From: Rob Stewart (stewart_at_[hidden])
Date: 2005-08-19 09:47:11
From: Thore Karlsen <sid_at_[hidden]>
> On Fri, 19 Aug 2005 09:08:59 -0400, Rob Stewart <stewart_at_[hidden]> wrote:
> >> The performance problems of requiring vector<char> or char[N] exist on
> >> several levels:
> >> - For vector<char>, there is the initialisation of the chars to 0 on
> >> construction or when you do a resize. Note that this is proportional to
> >> the size of the vector, not necessarily to the amount of data
> >> transferred. I have seen this have a noticable cost in a CPU-bound
> >> server handling thousands of connections.
> >Don't construct a vector of a given size or use resize(), then.
> >Rely on reserve() instead.
> Then size() will return the wrong value, and relying on capacity() is
No, size() will correctly indicate that there are no objects in
> not a good idea. If you're thinking about pushing data onto the vector
Why is relying on capacity() a bad idea?
> as it's read, that's also bad, because then you'd have to read into a
> temporary buffer first and copy it to the vector after. (Or do multiple
At some point, the vector has to have sufficient elements in it
so that you can copy new values onto them. Otherwise, the vector
won't know it has real elements. Yes, that means you do pay for
the initialization at some point and, yes, that isn't desirable.
> I think it's a very bad idea to require vector<char> or a static array.
> Christopher does a good job of explaining the drawbacks, and I agree
> with him. I also do high performance asynchronous networking in my
> server and client applications, and a library requiring vector<char> or
> a static array would be completely useless to me. Most of the time I
> don't have the data I want to send in a vector or in a static array, and
> most of the time the amount of data is too big to send or receive a
> whole buffer at a time.
> >> - Requiring a copy from a native data structure into vector<char> or
> >> char[N]. If I have an array of a doubles say, I should be able to send
> >> it as-is to a peer that has identical architecture and compiler.
> >> Avoiding unnecessary data copying is a vital part of implementing high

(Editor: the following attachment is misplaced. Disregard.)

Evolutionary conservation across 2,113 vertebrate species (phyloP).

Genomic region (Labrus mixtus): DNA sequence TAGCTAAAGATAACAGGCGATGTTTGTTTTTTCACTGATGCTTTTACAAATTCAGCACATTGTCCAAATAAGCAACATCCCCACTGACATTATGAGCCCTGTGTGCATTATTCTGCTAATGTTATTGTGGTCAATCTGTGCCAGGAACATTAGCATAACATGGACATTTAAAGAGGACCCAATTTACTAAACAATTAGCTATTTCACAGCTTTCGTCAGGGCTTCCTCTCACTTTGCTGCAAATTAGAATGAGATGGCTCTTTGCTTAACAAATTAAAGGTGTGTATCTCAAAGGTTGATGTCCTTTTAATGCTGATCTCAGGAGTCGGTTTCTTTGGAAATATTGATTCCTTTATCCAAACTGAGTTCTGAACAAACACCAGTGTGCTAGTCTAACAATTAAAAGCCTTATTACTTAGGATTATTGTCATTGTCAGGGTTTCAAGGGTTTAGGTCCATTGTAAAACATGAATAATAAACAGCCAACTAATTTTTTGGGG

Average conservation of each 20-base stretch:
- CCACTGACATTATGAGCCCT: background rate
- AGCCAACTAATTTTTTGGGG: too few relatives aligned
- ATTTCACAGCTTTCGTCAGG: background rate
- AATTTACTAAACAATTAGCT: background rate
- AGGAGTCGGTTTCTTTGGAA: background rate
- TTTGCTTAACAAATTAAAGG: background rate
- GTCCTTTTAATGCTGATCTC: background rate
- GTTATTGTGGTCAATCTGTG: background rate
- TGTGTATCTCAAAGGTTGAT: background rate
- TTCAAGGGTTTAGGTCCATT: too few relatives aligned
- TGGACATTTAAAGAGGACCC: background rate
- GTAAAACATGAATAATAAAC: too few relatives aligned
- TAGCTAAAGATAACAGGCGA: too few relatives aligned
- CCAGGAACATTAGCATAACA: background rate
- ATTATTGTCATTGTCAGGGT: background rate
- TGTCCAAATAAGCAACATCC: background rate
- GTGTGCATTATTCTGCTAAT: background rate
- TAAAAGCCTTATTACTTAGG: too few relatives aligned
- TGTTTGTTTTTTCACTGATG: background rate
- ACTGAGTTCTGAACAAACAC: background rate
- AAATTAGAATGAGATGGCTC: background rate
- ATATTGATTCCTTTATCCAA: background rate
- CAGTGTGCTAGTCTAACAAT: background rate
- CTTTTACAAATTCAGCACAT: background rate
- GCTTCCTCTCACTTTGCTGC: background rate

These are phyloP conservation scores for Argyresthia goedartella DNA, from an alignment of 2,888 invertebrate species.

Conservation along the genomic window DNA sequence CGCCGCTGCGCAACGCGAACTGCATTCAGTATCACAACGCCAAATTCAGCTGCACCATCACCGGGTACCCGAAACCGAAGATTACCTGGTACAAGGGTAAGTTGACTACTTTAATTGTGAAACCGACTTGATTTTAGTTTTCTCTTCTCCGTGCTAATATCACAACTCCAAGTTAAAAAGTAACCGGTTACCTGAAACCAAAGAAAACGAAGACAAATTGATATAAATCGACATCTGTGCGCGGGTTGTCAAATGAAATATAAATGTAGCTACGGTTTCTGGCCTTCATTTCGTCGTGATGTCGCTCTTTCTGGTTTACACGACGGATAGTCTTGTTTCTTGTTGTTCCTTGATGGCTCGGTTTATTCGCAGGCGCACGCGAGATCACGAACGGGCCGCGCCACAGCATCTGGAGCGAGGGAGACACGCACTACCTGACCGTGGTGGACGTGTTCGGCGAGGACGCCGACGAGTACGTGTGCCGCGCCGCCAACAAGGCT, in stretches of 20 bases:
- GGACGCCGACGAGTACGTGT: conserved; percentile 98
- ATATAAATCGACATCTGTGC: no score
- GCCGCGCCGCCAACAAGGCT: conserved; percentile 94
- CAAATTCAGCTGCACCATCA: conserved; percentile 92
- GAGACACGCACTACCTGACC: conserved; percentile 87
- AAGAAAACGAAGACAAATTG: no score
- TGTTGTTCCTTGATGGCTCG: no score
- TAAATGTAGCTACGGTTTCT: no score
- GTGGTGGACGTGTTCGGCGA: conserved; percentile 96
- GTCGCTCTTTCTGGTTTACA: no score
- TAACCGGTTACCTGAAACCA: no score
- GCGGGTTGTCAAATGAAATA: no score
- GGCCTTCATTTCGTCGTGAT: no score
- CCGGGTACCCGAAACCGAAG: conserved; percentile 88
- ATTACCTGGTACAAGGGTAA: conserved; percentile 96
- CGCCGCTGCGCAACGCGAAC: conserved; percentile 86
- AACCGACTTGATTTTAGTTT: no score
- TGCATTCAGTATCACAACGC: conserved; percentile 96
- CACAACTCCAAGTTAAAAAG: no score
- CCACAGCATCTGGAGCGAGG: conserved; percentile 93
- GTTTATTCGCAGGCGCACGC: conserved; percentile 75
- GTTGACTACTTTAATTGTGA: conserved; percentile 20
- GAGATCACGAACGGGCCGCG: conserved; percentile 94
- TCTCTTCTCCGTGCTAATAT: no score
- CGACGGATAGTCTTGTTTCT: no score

> >> performance protocols.
> >Agreed. OTOH, using swap(), *if* a user used a vector<double>
> >instead of the array you mention, then vector won't add overhead.
> Why would a swap be necessary?
If asio used a vector, the user could swap it's contents into his
own vector. (That's not the current interface, but then neither
is vector in the current interface. It was just informational
for the discussion.)
> >Instead, how about a std::vector-like class that takes a
> >user-defined, fixed-size block of memory?
> No, that would still require a copy if the data isn't already in such a
> buffer. void * (or unsigned char *, or char *, or whatever) HAS to be
> there, otherwise the library is useless. Such a class could be an option
> (and I would like to see it as an option), but not a requirement.
I don't think you understand what I'm suggesting. Notice that I
used the word "takes." Furthermore, I think you snipped the
details about how that class would use the buffer handed to it.
The data has to be in some memory somewhere. The class I'm
suggesting can be told to use that memory and can be told how
much memory is available. Then, whenever asio needs to read data
into the caller's buffer, or write data from the caller's buffer,
it is taken from that preexisting buffer.
> In my applications I can't afford to copy data from my internal buffers
> to whatever the networking library requires. I also can't put the data
> in such buffers to begin with.
So wrap your internal buffers with the class I'm suggesting. No
copy is needed. The class simply provides a standard interface,
complete with push_back(), iterators, random access, etc., and
prevents buffer overruns.
-- Rob Stewart stewart_at_[hidden] Software Engineer http://www.sig.com Susquehanna International Group, LLP using std::disclaimer;
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